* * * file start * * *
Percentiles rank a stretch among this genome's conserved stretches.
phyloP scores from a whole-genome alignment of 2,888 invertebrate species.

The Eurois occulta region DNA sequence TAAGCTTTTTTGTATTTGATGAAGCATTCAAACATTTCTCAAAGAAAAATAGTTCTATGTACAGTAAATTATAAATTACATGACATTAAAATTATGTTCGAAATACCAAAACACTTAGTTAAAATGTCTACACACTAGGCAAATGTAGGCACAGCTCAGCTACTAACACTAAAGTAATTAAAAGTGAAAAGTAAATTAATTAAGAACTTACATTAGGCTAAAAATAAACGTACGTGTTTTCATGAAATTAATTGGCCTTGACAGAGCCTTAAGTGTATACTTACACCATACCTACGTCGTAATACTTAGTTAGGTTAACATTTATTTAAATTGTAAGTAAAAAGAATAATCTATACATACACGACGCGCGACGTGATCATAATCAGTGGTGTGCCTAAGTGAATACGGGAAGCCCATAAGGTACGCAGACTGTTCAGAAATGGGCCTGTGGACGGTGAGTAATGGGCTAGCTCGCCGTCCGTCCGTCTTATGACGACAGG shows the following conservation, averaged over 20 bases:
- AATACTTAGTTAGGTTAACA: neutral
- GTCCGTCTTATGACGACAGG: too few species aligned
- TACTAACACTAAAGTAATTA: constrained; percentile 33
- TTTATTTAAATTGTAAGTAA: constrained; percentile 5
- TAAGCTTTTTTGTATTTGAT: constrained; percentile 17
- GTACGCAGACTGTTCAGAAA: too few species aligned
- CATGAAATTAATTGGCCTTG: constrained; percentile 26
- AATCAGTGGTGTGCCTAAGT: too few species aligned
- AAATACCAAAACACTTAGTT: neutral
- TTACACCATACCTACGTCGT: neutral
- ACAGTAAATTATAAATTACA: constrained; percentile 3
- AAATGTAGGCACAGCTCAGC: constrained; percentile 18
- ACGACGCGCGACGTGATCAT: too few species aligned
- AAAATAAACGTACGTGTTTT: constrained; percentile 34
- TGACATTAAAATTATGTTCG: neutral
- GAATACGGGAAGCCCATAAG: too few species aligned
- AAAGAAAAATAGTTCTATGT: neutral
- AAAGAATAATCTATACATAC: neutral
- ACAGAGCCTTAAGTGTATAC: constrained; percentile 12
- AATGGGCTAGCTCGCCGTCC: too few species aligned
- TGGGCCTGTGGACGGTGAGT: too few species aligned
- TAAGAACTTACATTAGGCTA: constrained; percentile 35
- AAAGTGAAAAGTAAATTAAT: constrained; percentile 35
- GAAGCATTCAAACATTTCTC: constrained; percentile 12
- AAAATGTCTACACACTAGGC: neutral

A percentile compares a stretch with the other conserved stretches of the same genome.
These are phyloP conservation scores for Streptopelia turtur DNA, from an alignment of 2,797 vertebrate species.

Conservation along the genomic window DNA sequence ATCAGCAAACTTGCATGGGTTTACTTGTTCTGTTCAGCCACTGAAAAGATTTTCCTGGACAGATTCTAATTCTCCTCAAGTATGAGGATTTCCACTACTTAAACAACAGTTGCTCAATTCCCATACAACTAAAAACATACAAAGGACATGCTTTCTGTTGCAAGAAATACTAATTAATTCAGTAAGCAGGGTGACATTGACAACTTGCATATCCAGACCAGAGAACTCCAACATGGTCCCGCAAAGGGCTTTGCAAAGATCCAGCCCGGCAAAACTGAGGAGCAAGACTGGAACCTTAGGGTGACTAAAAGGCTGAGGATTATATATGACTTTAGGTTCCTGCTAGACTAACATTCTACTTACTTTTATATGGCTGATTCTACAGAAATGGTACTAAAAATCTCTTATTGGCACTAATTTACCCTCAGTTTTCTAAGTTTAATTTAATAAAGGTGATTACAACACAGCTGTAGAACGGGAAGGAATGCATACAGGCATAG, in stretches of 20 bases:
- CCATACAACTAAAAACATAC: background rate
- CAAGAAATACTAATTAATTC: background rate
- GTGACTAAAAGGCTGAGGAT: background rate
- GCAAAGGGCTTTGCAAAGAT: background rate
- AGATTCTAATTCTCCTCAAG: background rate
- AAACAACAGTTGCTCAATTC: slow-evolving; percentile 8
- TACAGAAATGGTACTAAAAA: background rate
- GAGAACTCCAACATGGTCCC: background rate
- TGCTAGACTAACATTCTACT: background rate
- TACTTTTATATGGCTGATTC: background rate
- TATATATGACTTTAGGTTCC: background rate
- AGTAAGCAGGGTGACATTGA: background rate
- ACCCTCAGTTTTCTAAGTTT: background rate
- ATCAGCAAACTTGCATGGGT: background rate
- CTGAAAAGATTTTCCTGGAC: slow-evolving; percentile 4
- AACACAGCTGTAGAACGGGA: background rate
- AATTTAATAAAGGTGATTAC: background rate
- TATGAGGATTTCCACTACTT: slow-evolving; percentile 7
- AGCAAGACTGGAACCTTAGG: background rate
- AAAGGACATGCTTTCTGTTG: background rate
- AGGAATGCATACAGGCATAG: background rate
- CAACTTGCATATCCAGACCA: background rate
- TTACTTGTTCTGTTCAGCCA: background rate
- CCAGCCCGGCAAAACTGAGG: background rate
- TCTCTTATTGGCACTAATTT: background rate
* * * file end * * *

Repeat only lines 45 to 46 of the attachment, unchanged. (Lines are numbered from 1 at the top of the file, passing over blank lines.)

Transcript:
- ATCAGCAAACTTGCATGGGT: background rate
- CTGAAAAGATTTTCCTGGAC: slow-evolving; percentile 4